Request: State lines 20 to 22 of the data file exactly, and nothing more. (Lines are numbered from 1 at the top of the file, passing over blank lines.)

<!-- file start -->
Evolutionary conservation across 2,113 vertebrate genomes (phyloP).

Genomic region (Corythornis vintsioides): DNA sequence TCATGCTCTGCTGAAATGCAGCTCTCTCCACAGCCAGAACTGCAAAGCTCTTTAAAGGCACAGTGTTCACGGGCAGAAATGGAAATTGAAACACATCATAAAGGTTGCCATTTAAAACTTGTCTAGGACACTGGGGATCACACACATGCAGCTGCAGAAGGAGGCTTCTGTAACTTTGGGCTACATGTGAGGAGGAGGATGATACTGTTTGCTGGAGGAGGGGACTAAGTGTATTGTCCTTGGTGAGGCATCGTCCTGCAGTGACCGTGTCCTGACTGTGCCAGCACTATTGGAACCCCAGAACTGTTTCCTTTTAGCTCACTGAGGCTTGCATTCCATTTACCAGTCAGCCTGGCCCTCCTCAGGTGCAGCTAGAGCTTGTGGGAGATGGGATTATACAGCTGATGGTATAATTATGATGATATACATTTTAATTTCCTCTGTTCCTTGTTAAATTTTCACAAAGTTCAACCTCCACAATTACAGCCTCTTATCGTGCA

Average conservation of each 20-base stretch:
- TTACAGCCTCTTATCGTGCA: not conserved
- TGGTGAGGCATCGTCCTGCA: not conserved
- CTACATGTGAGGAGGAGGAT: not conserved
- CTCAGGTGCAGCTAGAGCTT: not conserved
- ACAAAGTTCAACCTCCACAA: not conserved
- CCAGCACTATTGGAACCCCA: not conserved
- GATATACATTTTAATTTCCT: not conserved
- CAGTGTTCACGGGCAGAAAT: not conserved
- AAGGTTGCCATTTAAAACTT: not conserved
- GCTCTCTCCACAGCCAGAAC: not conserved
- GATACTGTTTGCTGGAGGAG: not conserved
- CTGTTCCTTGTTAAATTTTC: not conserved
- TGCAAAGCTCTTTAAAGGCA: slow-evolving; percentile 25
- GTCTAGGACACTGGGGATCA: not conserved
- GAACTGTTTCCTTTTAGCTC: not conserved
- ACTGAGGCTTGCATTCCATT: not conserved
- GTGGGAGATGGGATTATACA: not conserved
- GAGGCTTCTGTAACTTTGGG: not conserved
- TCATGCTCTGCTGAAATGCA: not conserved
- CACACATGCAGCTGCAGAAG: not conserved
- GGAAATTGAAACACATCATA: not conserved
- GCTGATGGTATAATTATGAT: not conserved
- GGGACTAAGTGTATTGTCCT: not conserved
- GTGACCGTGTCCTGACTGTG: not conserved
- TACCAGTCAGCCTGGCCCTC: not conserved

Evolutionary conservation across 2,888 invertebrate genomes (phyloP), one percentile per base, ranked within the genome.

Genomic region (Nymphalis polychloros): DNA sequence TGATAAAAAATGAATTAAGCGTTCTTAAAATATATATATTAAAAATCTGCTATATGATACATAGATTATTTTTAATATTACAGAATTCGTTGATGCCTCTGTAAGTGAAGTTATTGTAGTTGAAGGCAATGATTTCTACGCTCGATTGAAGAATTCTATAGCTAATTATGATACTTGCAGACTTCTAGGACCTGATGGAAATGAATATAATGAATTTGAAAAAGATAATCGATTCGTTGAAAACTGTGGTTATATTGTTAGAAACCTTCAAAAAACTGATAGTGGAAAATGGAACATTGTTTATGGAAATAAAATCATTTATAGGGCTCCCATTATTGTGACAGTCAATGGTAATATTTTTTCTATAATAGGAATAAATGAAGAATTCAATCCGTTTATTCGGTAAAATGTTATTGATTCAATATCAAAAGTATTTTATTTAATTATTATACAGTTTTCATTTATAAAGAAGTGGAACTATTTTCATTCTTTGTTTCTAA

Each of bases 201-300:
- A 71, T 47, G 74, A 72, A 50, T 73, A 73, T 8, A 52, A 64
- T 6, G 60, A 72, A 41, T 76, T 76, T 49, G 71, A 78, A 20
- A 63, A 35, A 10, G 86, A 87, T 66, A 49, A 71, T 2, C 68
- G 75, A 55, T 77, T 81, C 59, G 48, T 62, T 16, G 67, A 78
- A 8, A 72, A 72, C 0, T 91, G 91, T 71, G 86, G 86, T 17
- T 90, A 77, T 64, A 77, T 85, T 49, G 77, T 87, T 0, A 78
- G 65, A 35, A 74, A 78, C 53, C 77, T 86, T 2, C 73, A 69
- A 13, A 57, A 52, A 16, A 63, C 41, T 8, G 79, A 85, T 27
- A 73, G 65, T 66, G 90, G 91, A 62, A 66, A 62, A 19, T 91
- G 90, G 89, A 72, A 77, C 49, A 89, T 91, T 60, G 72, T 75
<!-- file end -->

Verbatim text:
- GTGGGAGATGGGATTATACA: not conserved
- GAGGCTTCTGTAACTTTGGG: not conserved
- TCATGCTCTGCTGAAATGCA: not conserved